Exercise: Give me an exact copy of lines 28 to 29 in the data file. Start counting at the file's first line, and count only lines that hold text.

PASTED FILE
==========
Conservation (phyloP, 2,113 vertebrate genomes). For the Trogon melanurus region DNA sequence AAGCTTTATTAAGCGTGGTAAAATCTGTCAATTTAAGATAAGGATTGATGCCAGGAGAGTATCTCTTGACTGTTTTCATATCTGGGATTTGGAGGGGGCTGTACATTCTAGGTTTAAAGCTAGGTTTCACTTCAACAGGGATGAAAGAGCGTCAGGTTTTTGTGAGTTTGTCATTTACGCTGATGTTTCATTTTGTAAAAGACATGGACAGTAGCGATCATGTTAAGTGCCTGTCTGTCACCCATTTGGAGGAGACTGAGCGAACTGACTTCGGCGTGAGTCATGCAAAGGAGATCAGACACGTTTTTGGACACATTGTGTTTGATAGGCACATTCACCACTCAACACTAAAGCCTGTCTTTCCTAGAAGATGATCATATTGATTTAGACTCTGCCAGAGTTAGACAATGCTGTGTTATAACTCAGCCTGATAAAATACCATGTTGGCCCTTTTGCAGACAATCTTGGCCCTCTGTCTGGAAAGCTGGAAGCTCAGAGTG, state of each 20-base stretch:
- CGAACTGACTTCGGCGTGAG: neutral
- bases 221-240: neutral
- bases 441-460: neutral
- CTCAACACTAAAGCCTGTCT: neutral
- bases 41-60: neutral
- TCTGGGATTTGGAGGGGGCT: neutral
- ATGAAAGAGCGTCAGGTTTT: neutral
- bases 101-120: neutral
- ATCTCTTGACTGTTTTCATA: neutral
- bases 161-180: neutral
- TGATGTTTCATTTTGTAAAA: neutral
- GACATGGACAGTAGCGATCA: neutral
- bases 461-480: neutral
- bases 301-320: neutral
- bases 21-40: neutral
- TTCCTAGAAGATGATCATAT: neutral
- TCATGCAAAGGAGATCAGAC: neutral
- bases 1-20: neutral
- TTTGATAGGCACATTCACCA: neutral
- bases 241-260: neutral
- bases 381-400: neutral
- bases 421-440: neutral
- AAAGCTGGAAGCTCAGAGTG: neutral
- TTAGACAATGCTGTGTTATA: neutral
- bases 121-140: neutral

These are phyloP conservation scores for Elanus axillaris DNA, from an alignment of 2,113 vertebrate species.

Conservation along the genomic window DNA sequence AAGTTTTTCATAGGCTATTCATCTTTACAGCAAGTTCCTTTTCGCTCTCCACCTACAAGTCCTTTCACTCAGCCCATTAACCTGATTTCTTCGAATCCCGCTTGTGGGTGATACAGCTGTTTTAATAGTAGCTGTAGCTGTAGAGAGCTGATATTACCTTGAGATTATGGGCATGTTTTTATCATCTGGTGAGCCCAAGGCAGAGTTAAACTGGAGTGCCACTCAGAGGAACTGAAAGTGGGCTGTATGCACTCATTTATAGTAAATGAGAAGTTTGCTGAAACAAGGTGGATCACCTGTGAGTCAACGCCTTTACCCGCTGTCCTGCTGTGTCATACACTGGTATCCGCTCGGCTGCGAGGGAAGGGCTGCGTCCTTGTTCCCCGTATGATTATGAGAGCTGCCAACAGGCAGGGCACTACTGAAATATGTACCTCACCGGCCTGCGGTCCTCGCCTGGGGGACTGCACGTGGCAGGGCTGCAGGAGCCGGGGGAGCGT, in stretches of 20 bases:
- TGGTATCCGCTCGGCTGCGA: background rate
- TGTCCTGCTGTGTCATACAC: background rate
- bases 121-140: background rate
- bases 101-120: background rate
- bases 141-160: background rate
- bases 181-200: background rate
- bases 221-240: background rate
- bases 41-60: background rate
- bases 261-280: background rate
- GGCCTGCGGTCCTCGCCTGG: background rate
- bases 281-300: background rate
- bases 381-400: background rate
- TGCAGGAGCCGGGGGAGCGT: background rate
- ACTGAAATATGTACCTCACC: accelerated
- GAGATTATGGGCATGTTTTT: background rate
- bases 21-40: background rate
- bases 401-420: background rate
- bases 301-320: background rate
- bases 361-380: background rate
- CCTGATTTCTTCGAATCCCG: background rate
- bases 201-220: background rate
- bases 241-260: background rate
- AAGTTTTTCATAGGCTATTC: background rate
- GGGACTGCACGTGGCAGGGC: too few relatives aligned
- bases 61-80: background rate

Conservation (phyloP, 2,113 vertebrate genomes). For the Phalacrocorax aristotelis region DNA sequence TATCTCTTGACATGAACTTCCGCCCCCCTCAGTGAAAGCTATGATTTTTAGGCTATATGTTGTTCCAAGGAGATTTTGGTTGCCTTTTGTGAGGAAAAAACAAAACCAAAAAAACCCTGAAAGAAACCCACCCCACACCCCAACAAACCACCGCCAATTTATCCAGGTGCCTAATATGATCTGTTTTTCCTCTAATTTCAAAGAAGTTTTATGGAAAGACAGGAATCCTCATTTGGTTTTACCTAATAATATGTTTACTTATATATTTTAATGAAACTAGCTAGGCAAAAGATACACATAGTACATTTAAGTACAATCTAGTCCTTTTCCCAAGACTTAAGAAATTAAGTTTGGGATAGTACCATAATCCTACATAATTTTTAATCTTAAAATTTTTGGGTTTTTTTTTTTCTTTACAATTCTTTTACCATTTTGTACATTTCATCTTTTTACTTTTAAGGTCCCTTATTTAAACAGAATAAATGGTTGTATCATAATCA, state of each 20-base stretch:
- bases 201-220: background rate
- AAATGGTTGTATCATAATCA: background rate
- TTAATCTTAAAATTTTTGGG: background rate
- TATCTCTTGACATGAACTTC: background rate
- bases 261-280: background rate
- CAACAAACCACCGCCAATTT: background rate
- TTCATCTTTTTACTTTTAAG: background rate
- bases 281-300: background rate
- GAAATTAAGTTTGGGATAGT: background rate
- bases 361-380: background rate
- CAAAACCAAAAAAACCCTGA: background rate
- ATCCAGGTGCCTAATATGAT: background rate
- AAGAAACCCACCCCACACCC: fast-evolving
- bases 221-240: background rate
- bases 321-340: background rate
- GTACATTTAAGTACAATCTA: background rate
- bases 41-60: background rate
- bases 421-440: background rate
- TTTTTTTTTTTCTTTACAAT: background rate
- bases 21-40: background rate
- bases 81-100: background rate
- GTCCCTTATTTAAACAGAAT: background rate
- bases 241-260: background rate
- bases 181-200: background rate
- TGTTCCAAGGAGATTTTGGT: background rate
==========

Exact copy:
Conservation along the genomic window DNA sequence AAGTTTTTCATAGGCTATTCATCTTTACAGCAAGTTCCTTTTCGCTCTCCACCTACAAGTCCTTTCACTCAGCCCATTAACCTGATTTCTTCGAATCCCGCTTGTGGGTGATACAGCTGTTTTAATAGTAGCTGTAGCTGTAGAGAGCTGATATTACCTTGAGATTATGGGCATGTTTTTATCATCTGGTGAGCCCAAGGCAGAGTTAAACTGGAGTGCCACTCAGAGGAACTGAAAGTGGGCTGTATGCACTCATTTATAGTAAATGAGAAGTTTGCTGAAACAAGGTGGATCACCTGTGAGTCAACGCCTTTACCCGCTGTCCTGCTGTGTCATACACTGGTATCCGCTCGGCTGCGAGGGAAGGGCTGCGTCCTTGTTCCCCGTATGATTATGAGAGCTGCCAACAGGCAGGGCACTACTGAAATATGTACCTCACCGGCCTGCGGTCCTCGCCTGGGGGACTGCACGTGGCAGGGCTGCAGGAGCCGGGGGAGCGT, in stretches of 20 bases:
- TGGTATCCGCTCGGCTGCGA: background rate